A good meeting leader is skilled at creating an environment in which everybody feels that their contribution is valued. This helps make participants feel more comfortable taking on assignments and makes it clear that every task has an impact on the project as a whole. Committing to a task in a meeting often has more weight than doing so in a one-on-one situation or via email. When saying “yes” to an assignment in a meeting, individuals feel more accountable to the group and are more motivated to complete their piece of the project. Capturing action items and responsibilities in the meeting also increases personal accountability because the team will be able to review the task assignments in the meeting notes.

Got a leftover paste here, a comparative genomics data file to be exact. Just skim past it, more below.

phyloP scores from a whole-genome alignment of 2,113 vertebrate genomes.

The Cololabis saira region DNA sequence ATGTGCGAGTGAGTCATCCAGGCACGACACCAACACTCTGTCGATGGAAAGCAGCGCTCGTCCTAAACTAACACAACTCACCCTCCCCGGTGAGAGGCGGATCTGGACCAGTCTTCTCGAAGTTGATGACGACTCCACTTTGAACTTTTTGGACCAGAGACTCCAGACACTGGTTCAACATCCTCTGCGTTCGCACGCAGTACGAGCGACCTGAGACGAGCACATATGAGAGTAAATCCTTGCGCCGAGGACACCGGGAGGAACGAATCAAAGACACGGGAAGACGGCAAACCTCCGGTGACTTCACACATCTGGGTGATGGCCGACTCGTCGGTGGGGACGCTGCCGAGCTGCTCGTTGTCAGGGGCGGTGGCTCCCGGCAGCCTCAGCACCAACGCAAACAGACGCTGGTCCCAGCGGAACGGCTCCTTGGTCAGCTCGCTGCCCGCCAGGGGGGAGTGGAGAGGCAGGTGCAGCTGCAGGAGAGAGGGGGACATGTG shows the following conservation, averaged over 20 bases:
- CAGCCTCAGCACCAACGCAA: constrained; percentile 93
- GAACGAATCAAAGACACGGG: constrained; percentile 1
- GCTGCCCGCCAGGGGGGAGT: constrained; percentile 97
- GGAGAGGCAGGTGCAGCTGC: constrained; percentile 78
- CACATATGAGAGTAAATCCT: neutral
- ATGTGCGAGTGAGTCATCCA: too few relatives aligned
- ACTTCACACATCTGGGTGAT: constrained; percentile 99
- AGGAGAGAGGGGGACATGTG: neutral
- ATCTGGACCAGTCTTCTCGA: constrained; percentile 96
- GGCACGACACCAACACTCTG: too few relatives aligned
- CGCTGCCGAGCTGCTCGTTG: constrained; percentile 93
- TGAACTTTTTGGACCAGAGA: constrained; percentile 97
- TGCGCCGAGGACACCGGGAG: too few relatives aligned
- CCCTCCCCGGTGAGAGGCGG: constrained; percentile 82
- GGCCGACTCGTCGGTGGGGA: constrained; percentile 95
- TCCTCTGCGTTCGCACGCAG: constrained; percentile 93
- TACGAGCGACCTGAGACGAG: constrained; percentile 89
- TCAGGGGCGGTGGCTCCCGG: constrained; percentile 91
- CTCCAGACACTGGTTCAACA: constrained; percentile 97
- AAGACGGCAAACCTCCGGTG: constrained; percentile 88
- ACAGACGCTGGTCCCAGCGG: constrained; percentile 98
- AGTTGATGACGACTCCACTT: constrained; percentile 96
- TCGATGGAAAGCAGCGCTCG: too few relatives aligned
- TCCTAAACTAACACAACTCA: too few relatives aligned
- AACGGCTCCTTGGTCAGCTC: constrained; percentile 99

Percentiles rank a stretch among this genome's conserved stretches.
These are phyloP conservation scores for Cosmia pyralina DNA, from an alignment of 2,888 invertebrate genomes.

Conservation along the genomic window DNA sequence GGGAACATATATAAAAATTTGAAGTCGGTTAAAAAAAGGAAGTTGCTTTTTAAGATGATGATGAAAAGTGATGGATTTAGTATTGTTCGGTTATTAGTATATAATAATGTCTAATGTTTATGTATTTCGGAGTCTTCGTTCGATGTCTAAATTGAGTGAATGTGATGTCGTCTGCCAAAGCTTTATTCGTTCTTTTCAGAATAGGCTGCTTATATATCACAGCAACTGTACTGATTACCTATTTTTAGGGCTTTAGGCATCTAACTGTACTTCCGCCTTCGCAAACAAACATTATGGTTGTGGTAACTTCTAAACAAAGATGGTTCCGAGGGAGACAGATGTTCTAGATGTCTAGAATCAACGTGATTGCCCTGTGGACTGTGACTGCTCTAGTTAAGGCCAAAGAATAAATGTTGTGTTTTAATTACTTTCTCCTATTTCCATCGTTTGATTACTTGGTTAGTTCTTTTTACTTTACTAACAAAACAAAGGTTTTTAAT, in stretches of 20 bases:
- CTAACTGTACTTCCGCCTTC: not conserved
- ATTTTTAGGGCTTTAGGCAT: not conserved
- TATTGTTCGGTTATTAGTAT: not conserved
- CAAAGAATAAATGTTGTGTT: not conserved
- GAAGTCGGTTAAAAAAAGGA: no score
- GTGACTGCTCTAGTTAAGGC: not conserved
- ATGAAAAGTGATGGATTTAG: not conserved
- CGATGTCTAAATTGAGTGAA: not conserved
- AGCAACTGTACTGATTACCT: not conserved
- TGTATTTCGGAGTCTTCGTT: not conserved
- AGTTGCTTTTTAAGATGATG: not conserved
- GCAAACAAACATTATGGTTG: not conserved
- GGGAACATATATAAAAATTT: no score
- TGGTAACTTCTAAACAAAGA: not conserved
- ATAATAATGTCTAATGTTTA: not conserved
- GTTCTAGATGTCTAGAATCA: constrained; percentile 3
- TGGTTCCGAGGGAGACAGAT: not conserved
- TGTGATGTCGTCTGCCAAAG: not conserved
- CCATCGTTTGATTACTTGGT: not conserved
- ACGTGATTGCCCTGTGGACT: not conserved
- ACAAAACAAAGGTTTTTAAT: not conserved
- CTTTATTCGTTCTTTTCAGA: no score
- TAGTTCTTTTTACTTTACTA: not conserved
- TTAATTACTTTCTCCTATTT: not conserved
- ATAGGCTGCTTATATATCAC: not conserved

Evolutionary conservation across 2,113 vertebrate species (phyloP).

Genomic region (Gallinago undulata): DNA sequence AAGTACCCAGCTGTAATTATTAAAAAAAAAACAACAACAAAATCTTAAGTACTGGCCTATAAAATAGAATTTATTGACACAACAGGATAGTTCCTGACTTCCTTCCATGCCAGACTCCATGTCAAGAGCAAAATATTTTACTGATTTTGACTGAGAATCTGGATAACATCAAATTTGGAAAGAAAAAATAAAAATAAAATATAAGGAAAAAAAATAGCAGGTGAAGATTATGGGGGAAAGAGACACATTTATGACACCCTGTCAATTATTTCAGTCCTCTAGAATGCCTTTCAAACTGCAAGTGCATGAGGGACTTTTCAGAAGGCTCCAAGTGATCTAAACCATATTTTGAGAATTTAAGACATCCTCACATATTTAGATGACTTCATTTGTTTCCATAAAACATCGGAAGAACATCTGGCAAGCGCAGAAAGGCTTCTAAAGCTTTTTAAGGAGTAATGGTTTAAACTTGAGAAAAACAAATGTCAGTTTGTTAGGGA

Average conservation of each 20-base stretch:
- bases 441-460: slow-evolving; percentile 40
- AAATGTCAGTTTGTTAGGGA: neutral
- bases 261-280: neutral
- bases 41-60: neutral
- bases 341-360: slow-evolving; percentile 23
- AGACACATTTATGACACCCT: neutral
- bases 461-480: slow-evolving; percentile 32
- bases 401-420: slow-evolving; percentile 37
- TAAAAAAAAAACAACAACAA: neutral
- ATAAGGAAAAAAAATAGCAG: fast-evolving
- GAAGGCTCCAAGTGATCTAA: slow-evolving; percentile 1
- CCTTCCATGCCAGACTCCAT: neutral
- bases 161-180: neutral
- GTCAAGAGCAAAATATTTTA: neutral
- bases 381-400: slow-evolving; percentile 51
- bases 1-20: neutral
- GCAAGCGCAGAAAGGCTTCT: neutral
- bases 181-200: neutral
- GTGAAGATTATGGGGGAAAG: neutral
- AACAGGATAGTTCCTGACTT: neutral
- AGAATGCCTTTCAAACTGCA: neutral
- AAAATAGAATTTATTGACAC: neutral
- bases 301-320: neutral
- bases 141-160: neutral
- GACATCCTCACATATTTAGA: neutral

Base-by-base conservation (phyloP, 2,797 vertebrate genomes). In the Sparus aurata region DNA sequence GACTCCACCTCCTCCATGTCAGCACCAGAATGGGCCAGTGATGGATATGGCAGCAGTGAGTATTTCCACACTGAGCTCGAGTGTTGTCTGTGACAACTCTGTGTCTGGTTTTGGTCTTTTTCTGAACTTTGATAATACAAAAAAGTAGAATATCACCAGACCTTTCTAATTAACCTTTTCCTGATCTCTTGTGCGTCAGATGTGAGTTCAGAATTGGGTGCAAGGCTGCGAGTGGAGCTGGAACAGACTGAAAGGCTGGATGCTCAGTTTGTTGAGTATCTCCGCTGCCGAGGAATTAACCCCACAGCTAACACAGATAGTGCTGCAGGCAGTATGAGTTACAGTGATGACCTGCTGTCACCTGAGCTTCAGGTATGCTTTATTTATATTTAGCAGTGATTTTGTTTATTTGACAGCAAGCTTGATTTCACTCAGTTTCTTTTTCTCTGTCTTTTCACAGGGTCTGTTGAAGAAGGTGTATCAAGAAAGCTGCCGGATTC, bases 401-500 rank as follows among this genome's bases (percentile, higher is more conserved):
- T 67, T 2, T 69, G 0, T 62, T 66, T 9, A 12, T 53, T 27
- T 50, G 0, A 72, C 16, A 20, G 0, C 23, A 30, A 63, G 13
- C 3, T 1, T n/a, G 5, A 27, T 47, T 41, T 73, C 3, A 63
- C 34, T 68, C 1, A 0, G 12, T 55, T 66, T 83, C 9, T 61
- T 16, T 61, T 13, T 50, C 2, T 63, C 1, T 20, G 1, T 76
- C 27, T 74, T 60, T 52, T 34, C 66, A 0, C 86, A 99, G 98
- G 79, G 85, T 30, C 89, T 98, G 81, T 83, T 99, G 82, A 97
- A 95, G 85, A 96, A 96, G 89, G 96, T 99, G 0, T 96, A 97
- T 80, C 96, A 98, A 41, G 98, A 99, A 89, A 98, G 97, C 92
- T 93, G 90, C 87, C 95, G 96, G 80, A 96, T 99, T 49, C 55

Practical tip:

Conclude every meeting by summarizing the list of action items, including who is responsible for them and when the tasks are due. After the meeting, follow up via email or your project management tool to reinforce the commitments that were made.

3. A shared sense of purpose

Clearly stating the purpose of the meeting and providing an agenda in advance ensures that everybody is on the same page about why it is being held and what they need to do to come prepared. A skilled leader then uses the agenda to keep the discussion moving in the direction of the team’s goals. Sharing the agenda and goals with the team provides a shared sense of purpose because everyone understands the importance of the meeting and why they have been included. This shared purpose is motivating both during the meeting and after, when the team disperses to work on their individual action items.

Practical tip:

When inviting people to a meeting, provide an agenda within the invite that clearly defines the meeting objectives. During the meeting, if the conversation starts to wander, circle back to those objectives to keep the meeting on track.

4. Opportunities for personal growth